When Judi Heer, proprietor of German John's Bakery in Hillsborough, New Hampshire, first made these orangey, pumpkin-shaped loaves, it was just for fun. Once her customers caught sight of them, though, she was busy filling orders for their Thanksgiving Day tables. Here's how you and your kids can shape one great big pumpkin or several smaller ones just like Judi's.
In a large bowl, dissolve the yeast and sugar in the warm water. Add the salt, margarine, and bread flour and combine.
Knead the dough on a floured tabletop, adding more flour if needed, until it is smooth and elastic but not sticky or soft.
Place the dough in a lightly greased bowl, turn it over once, then cover with plastic wrap. Let the dough rise just until it has doubled in bulk (about 1 to 1 1/2 hours).
Punch down the dough. If you're making one large pumpkin, remove a walnut-size ball of dough for the stem. Place the remaining dough smooth side down on the table. (If you're making four small or two medium pumpkins, divide the dough accordingly and remove a piece for each stem.)
Shape each pumpkin by grasping the dough from the bottom, stretching it upward, and gathering it on the top. Repeat this process until you have a uniform ball. Then firmly pinch together the gathered dough in the center and turn over the ball. Now gently squeeze the middle of the pumpkin to make it stand as tall as possible.
Place the pumpkin on a parchment-paper-lined sheet pan. Grease one end of a toothpick and insert it into the dough stem so that it protrudes an inch from the top. Stick the other end into the pumpkin top. Then cover each pumpkin with plastic wrap and let it rise to twice its size.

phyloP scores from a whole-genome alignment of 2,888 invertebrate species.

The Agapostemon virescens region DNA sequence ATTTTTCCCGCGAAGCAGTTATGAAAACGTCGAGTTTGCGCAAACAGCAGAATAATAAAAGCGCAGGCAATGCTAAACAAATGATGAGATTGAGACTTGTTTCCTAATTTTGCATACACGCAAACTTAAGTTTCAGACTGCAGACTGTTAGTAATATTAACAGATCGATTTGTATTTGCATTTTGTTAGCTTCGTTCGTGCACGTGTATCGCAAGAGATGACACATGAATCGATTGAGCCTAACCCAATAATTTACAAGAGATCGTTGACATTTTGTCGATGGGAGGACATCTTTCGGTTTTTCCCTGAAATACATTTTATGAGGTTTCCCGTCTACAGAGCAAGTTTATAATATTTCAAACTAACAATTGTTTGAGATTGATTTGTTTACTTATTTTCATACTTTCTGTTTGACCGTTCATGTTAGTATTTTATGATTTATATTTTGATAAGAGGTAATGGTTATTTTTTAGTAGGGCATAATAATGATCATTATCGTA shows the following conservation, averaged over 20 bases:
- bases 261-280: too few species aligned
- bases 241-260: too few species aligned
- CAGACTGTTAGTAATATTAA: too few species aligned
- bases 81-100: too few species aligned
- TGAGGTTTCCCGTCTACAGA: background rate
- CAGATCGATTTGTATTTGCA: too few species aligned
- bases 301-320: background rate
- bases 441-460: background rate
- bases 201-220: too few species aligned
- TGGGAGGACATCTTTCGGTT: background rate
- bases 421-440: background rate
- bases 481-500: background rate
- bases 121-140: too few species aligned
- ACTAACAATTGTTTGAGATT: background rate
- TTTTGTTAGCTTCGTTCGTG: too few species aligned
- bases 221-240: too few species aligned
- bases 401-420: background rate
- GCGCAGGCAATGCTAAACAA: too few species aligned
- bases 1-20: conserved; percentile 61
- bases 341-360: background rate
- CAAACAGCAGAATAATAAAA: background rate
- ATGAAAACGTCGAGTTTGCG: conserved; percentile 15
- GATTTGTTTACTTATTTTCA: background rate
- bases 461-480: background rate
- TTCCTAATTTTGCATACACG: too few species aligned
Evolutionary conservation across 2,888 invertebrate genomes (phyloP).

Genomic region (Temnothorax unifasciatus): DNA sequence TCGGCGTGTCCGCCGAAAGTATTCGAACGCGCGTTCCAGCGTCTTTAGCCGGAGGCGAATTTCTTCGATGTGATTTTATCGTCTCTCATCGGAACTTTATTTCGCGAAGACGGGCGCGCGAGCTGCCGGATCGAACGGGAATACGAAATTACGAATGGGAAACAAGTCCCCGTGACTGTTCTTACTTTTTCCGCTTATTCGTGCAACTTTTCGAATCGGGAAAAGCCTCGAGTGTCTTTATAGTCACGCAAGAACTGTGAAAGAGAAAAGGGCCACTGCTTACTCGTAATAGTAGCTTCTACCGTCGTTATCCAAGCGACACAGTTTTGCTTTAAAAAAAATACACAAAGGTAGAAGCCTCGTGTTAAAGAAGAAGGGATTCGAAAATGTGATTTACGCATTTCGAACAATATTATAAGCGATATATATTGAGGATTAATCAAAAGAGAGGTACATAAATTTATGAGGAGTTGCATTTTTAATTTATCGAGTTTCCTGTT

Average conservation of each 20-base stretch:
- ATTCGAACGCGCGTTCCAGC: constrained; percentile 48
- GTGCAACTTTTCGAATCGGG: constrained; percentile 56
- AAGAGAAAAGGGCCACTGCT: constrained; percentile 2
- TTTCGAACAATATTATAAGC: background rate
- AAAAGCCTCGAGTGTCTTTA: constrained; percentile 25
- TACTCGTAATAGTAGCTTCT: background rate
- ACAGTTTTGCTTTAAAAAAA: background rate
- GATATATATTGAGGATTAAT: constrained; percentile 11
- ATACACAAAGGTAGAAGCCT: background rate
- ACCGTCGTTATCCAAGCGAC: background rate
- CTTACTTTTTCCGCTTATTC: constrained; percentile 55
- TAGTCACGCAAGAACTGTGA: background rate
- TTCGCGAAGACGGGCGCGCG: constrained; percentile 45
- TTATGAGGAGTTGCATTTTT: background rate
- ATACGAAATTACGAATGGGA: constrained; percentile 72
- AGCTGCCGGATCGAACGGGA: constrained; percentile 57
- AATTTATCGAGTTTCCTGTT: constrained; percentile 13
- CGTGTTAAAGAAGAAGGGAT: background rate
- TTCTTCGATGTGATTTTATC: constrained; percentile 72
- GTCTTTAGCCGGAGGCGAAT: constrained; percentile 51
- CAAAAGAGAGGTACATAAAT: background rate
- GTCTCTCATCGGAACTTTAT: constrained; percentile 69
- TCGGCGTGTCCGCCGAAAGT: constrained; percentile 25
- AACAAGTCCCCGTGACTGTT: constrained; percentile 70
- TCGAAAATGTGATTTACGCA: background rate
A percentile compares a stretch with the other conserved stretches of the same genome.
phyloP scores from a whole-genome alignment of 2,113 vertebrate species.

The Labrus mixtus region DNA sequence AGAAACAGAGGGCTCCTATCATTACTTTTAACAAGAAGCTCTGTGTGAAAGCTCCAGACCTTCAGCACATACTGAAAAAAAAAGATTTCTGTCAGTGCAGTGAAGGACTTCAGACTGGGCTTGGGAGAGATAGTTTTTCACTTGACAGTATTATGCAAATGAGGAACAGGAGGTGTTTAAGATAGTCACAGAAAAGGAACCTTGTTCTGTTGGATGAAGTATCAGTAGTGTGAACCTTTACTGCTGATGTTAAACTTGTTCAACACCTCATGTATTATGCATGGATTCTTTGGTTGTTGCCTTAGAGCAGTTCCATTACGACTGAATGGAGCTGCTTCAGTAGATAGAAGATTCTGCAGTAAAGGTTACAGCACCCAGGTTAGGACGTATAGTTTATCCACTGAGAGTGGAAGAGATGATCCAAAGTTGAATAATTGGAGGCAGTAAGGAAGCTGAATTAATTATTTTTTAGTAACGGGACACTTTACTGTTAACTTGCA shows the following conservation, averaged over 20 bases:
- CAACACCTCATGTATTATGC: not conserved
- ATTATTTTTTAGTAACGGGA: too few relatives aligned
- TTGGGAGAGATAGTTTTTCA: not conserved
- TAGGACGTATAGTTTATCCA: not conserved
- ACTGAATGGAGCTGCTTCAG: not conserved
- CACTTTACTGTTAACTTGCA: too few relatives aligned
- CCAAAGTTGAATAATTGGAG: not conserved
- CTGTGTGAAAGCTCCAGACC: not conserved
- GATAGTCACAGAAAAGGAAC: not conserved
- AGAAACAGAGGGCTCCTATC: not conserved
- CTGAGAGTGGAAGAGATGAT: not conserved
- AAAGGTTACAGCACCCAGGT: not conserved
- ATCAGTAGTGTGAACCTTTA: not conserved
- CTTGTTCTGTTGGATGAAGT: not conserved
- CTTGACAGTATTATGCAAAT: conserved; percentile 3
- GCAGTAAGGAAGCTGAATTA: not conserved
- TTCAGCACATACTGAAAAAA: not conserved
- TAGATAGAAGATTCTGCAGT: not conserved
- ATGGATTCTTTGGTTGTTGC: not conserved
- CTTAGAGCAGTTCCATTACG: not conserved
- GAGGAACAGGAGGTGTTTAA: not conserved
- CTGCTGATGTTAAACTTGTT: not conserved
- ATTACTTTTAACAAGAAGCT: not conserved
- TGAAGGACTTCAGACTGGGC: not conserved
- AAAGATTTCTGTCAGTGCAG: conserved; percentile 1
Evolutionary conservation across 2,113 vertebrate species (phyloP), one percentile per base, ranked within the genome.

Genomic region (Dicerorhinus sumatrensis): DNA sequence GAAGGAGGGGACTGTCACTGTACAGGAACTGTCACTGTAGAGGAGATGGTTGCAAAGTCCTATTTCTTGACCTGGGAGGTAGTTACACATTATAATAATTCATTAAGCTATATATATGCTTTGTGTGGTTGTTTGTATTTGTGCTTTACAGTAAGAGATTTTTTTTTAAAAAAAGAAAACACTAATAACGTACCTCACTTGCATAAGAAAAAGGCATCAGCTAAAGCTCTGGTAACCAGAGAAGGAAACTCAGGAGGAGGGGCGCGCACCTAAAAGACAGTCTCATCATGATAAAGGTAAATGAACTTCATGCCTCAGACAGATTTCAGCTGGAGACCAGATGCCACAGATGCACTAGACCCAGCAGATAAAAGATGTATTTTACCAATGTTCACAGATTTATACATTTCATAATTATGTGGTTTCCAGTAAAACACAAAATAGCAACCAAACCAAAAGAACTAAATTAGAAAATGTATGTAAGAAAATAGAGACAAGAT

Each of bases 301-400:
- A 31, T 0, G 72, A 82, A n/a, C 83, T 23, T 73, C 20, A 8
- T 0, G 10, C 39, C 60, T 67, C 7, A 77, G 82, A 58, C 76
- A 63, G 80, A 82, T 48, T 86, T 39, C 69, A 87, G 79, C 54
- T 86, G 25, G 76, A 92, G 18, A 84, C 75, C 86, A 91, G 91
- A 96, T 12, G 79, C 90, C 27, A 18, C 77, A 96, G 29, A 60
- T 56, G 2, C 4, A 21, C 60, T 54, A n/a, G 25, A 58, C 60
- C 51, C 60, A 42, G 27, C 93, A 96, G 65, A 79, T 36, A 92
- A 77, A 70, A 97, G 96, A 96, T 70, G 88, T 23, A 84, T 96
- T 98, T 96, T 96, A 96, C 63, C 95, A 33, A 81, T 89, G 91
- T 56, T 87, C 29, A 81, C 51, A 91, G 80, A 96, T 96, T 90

Uncover the risen dough. Holding the stem, slowly twist the toothpick to loosen it but don't remove it.
In a small bowl, mix 2 tablespoons of water with 30 drops of yellow and 6 drops of red food coloring. Transfer a half teaspoon of the mixture to a small saucer and stir in a drop of green food coloring.
Use a small pastry brush to paint the stem green (the brush should not be too wet). Gently apply a coat of orange to the globe using a larger brush and long, soft strokes. Let the paint dry for about 2 minutes.
With a sharp knife, lightly score the dough to create the pumpkin's vertical grooves (adults only).
Heat the oven to 375 degrees and bake the bread until its internal temperature is 190 degrees or it sounds hollow when you tap the crust (about 1 hour for a large loaf, 35 to 45 minutes for smaller ones).
Set the pumpkin on a cooling rack and twist the toothpick to remove it. If the crust seems soft, cool the bread completely, then bake it for another 5 to 10 minutes.